Most artists list influential artists that helped them formulate their styles and feed their passions, and Veronica Ruiz Velasco is no exception. Her innate, natural talent was influenced and blossomed with influence from some of the world’s masters. Studying the works of this impactful group of art icons helped Veronica refine her own technique. Learn more about the masters that Veronica Ruiz Velasco admires most and considers most influential in her success.
One of Veronica Ruiz Velasco’s first artistic influences was the work of Edgar Degas. The French Impressionist led a groundbreaking group of artists on the Paris scene in the late 1800s and is revered as one of the world’s top artists. Most famous for his paintings of ballet dancers, Degas was intrigued by the challenge of capturing effects of light on humans in motion. Veronica understood Degas’s historical push back against being labeled as an Impressionist as he also incorporated Realism into his works and preferred to be described as “Independent” in style.
Oscar-Claude Monet is commonly considered the founder of the Impressionism movement in the late 1800s. While the movement is also accredited to his friends and colleagues such as Renoir, Sisley and Bazillehe, he is the most well-known of all. His works featuring water lilies and the French countryside at Giverny are prolific and highly recognizable even among the non-art connoisseur. The boldness of stroke and brilliant colors that make up the ethos of Veronica Ruiz Velasco’s work was influenced by the French master in many ways. Velasco’s love of color and how it can impact her paintings in subtle and powerful ways was heavily influenced by the master, Claude Monet.
Rufino Tamayo ranks among Mexico’s most popular and beloved twentieth-century artists. With artistry that dabbles in cubism, impressionism and fauvism, Tamayo’s work has been on display around the globe and extensively throughout Mexico’s top museums including the Palacio Nacional de Bellas Artes. Veronica Ruiz Velasco’s talent was noted by Tamayo while she was studying in Paris. In 1985, Rufino Tamayo invited Ruiz de Velasco to come to his studio for private lessons under his tutelage. Tamayo was taken in by Ruiz de Velasco's use of color in her paintings. The young, talented artist was chosen as a private student by Tamayo himself because he saw in her a unique and natural eye for painting that needed to be nurtured and uplifted.
Gilberto Aceves Navarro
Gilberto Aceves-Navarro, born in 1931, is a living treasure of the Mexican art community. Navarro is one of the original as well as one of the few living members of the Independent Hall movement, a quintessential movement in Mexican Art in the 20th Century. The artists in this movement are credited with creating much needed social change in Mexico in the 1960s as well as setting the scene for current contemporary art styles and trends in the country. In the mid to late eighties, while studying at the Antigua Academia de San Carlos (Old San Carlos Academy) in Mexico City, Veronica Ruiz Velasco took taking private lessons from Gilberto Aceves Navarro whom she considers to be as her most important teacher.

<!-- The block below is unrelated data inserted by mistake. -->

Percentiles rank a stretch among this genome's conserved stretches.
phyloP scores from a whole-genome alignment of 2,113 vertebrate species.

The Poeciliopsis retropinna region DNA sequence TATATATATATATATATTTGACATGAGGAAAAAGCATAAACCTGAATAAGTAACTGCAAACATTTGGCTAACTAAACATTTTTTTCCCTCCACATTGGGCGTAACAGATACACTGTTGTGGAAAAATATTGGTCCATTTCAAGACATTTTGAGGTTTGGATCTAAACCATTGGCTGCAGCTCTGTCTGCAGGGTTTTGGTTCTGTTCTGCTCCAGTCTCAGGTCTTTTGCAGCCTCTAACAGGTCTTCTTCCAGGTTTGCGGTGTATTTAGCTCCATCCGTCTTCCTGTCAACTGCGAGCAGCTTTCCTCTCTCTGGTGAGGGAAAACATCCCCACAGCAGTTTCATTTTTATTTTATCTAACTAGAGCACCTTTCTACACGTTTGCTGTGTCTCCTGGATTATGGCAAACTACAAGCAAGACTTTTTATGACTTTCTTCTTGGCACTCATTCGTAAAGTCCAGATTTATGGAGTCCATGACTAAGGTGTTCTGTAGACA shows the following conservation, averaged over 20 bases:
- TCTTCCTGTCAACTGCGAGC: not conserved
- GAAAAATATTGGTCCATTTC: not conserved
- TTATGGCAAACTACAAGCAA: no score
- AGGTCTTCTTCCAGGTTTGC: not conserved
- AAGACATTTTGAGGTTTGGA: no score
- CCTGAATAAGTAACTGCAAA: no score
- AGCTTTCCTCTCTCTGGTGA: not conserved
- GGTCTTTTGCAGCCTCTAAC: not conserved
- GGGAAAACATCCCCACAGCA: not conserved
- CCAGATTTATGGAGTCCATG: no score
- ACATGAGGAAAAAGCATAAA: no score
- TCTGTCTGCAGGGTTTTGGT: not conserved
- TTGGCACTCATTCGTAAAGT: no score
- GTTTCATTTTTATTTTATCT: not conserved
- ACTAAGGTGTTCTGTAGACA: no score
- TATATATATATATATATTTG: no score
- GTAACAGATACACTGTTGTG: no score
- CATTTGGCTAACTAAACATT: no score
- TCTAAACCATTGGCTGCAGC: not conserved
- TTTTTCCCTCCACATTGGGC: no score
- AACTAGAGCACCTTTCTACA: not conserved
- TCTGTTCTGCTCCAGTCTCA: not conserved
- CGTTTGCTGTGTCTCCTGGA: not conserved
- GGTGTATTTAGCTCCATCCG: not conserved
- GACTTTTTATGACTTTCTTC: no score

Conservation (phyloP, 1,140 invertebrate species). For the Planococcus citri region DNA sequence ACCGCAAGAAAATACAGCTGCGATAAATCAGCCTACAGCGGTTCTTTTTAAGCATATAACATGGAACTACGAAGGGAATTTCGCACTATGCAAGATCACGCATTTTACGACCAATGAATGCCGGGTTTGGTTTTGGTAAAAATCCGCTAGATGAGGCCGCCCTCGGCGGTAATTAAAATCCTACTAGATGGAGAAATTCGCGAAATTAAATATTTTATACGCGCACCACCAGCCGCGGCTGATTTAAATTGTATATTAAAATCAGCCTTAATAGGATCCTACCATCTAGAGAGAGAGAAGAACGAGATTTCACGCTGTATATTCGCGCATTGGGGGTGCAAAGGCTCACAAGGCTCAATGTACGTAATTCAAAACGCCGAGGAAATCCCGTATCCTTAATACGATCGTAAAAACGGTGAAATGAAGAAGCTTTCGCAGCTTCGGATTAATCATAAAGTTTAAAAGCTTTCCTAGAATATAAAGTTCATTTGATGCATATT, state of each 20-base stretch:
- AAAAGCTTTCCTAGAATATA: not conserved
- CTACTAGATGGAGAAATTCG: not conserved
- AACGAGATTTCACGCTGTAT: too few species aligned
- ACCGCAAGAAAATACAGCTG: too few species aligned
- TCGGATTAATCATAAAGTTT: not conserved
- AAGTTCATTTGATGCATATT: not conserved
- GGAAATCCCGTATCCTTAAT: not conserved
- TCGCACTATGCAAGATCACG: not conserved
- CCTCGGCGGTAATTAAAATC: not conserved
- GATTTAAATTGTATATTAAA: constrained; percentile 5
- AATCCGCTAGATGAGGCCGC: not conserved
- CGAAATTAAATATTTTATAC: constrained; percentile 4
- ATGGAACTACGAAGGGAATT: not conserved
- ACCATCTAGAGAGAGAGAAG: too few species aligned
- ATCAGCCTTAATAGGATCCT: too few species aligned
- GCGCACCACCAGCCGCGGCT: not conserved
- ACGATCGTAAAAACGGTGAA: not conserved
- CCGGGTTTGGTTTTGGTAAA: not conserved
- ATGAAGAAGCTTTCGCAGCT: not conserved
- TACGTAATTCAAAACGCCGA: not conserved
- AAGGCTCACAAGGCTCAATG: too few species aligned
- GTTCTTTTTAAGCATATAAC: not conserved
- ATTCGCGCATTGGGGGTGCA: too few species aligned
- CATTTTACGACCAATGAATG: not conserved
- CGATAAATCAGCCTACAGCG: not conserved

Jean DuBuffet is a prolific artist, well-known in both his homeland of France as well as the United States. DuBuffet is most widely known for founding the art movement Art Brut also referred to as Outsider Art as well as for the collection of works—Collection de l'art brut Dubuffet created art that pushed outside the boundaries of the mainstream focusing on art by those on the outside of the established art scene. Veronica Ruiz Velasco made the trek to Paris in 1984 to discuss art technique with Jean Dubuffet and considers him to be a top influencer in her vibrant and cutting-edge approach to her paintings.
Most famous, perhaps, for his tumultuous marriage to Mexico’s most famous painter, Frida Kahlo, Diego Rivera as also an incredibly influential component of the Mexican art scene between 1922 and 1953. The powerful mural work of Rivera can be found in cities across the globe, most notably in Mexico City, Chapingo, Cuernavaca, San Francisco, Detroit and New York City. In 1922, Rivera joined the Mexican Communist Party and used his murals to express his feelings about the problems in the Mexican society of that time period. Veronica Ruiz Velasco, as one of Mexico’s leading painters and muralists, counts Rivera among her most influential predecessors.